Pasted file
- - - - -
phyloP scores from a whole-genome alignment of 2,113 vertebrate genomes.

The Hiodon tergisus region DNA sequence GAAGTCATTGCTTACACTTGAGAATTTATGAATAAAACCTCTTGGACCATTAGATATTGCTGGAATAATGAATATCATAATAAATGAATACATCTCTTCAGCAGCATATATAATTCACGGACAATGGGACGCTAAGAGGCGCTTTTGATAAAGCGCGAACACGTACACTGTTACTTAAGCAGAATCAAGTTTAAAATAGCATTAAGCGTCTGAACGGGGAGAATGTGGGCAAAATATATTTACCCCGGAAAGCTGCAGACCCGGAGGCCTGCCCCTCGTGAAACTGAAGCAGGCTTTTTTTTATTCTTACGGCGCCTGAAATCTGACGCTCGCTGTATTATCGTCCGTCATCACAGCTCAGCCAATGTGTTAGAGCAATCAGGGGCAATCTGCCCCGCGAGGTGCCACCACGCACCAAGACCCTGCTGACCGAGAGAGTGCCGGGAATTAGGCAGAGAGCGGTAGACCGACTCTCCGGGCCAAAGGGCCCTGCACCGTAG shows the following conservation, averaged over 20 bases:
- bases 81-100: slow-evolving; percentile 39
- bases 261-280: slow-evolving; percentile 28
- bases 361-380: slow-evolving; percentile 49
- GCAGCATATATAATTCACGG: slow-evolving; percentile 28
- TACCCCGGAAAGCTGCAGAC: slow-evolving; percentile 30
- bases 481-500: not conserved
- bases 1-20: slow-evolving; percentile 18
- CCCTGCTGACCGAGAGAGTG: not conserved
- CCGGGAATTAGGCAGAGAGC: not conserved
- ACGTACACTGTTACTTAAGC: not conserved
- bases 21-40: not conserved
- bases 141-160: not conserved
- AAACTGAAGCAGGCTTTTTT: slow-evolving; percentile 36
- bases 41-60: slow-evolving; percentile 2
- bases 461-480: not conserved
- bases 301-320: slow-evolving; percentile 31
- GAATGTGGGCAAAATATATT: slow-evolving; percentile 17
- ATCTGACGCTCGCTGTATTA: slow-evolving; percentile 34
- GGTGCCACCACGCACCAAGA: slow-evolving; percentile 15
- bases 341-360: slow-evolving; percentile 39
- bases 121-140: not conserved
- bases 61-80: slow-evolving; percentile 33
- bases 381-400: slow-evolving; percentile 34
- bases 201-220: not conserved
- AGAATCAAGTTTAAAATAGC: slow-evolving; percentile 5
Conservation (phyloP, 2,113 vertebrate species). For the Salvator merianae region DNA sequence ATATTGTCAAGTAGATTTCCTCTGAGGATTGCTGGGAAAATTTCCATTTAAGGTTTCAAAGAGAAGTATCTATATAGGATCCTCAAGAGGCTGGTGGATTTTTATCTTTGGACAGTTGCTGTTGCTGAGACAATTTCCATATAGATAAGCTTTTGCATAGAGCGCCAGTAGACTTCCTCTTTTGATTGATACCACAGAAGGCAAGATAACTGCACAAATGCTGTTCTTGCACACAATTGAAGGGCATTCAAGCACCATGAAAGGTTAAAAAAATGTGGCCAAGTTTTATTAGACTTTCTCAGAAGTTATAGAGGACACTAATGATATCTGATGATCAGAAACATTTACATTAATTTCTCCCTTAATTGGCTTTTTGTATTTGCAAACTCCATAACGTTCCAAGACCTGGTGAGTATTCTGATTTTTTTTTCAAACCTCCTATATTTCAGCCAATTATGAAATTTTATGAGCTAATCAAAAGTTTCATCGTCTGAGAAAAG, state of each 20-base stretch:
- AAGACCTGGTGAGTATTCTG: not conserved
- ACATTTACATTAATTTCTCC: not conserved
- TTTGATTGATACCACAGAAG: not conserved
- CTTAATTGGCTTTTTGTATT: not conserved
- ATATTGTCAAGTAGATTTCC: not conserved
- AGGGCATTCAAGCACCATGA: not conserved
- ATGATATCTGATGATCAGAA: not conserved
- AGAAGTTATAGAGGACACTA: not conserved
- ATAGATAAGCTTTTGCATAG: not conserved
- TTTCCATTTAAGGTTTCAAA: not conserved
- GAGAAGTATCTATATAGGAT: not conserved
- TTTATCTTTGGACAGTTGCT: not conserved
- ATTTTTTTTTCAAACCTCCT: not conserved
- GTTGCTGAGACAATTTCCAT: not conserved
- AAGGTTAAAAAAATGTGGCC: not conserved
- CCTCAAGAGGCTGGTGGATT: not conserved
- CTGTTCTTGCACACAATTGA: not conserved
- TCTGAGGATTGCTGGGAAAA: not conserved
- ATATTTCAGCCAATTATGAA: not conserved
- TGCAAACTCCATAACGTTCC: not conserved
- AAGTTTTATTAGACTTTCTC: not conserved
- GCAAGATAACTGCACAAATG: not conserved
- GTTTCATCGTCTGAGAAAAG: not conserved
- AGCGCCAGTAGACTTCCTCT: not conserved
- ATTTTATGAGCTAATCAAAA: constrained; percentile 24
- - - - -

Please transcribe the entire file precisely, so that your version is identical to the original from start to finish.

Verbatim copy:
phyloP scores from a whole-genome alignment of 2,113 vertebrate genomes.

The Hiodon tergisus region DNA sequence GAAGTCATTGCTTACACTTGAGAATTTATGAATAAAACCTCTTGGACCATTAGATATTGCTGGAATAATGAATATCATAATAAATGAATACATCTCTTCAGCAGCATATATAATTCACGGACAATGGGACGCTAAGAGGCGCTTTTGATAAAGCGCGAACACGTACACTGTTACTTAAGCAGAATCAAGTTTAAAATAGCATTAAGCGTCTGAACGGGGAGAATGTGGGCAAAATATATTTACCCCGGAAAGCTGCAGACCCGGAGGCCTGCCCCTCGTGAAACTGAAGCAGGCTTTTTTTTATTCTTACGGCGCCTGAAATCTGACGCTCGCTGTATTATCGTCCGTCATCACAGCTCAGCCAATGTGTTAGAGCAATCAGGGGCAATCTGCCCCGCGAGGTGCCACCACGCACCAAGACCCTGCTGACCGAGAGAGTGCCGGGAATTAGGCAGAGAGCGGTAGACCGACTCTCCGGGCCAAAGGGCCCTGCACCGTAG shows the following conservation, averaged over 20 bases:
- bases 81-100: slow-evolving; percentile 39
- bases 261-280: slow-evolving; percentile 28
- bases 361-380: slow-evolving; percentile 49
- GCAGCATATATAATTCACGG: slow-evolving; percentile 28
- TACCCCGGAAAGCTGCAGAC: slow-evolving; percentile 30
- bases 481-500: not conserved
- bases 1-20: slow-evolving; percentile 18
- CCCTGCTGACCGAGAGAGTG: not conserved
- CCGGGAATTAGGCAGAGAGC: not conserved
- ACGTACACTGTTACTTAAGC: not conserved
- bases 21-40: not conserved
- bases 141-160: not conserved
- AAACTGAAGCAGGCTTTTTT: slow-evolving; percentile 36
- bases 41-60: slow-evolving; percentile 2
- bases 461-480: not conserved
- bases 301-320: slow-evolving; percentile 31
- GAATGTGGGCAAAATATATT: slow-evolving; percentile 17
- ATCTGACGCTCGCTGTATTA: slow-evolving; percentile 34
- GGTGCCACCACGCACCAAGA: slow-evolving; percentile 15
- bases 341-360: slow-evolving; percentile 39
- bases 121-140: not conserved
- bases 61-80: slow-evolving; percentile 33
- bases 381-400: slow-evolving; percentile 34
- bases 201-220: not conserved
- AGAATCAAGTTTAAAATAGC: slow-evolving; percentile 5
Conservation (phyloP, 2,113 vertebrate species). For the Salvator merianae region DNA sequence ATATTGTCAAGTAGATTTCCTCTGAGGATTGCTGGGAAAATTTCCATTTAAGGTTTCAAAGAGAAGTATCTATATAGGATCCTCAAGAGGCTGGTGGATTTTTATCTTTGGACAGTTGCTGTTGCTGAGACAATTTCCATATAGATAAGCTTTTGCATAGAGCGCCAGTAGACTTCCTCTTTTGATTGATACCACAGAAGGCAAGATAACTGCACAAATGCTGTTCTTGCACACAATTGAAGGGCATTCAAGCACCATGAAAGGTTAAAAAAATGTGGCCAAGTTTTATTAGACTTTCTCAGAAGTTATAGAGGACACTAATGATATCTGATGATCAGAAACATTTACATTAATTTCTCCCTTAATTGGCTTTTTGTATTTGCAAACTCCATAACGTTCCAAGACCTGGTGAGTATTCTGATTTTTTTTTCAAACCTCCTATATTTCAGCCAATTATGAAATTTTATGAGCTAATCAAAAGTTTCATCGTCTGAGAAAAG, state of each 20-base stretch:
- AAGACCTGGTGAGTATTCTG: not conserved
- ACATTTACATTAATTTCTCC: not conserved
- TTTGATTGATACCACAGAAG: not conserved
- CTTAATTGGCTTTTTGTATT: not conserved
- ATATTGTCAAGTAGATTTCC: not conserved
- AGGGCATTCAAGCACCATGA: not conserved
- ATGATATCTGATGATCAGAA: not conserved
- AGAAGTTATAGAGGACACTA: not conserved
- ATAGATAAGCTTTTGCATAG: not conserved
- TTTCCATTTAAGGTTTCAAA: not conserved
- GAGAAGTATCTATATAGGAT: not conserved
- TTTATCTTTGGACAGTTGCT: not conserved
- ATTTTTTTTTCAAACCTCCT: not conserved
- GTTGCTGAGACAATTTCCAT: not conserved
- AAGGTTAAAAAAATGTGGCC: not conserved
- CCTCAAGAGGCTGGTGGATT: not conserved
- CTGTTCTTGCACACAATTGA: not conserved
- TCTGAGGATTGCTGGGAAAA: not conserved
- ATATTTCAGCCAATTATGAA: not conserved
- TGCAAACTCCATAACGTTCC: not conserved
- AAGTTTTATTAGACTTTCTC: not conserved
- GCAAGATAACTGCACAAATG: not conserved
- GTTTCATCGTCTGAGAAAAG: not conserved
- AGCGCCAGTAGACTTCCTCT: not conserved
- ATTTTATGAGCTAATCAAAA: constrained; percentile 24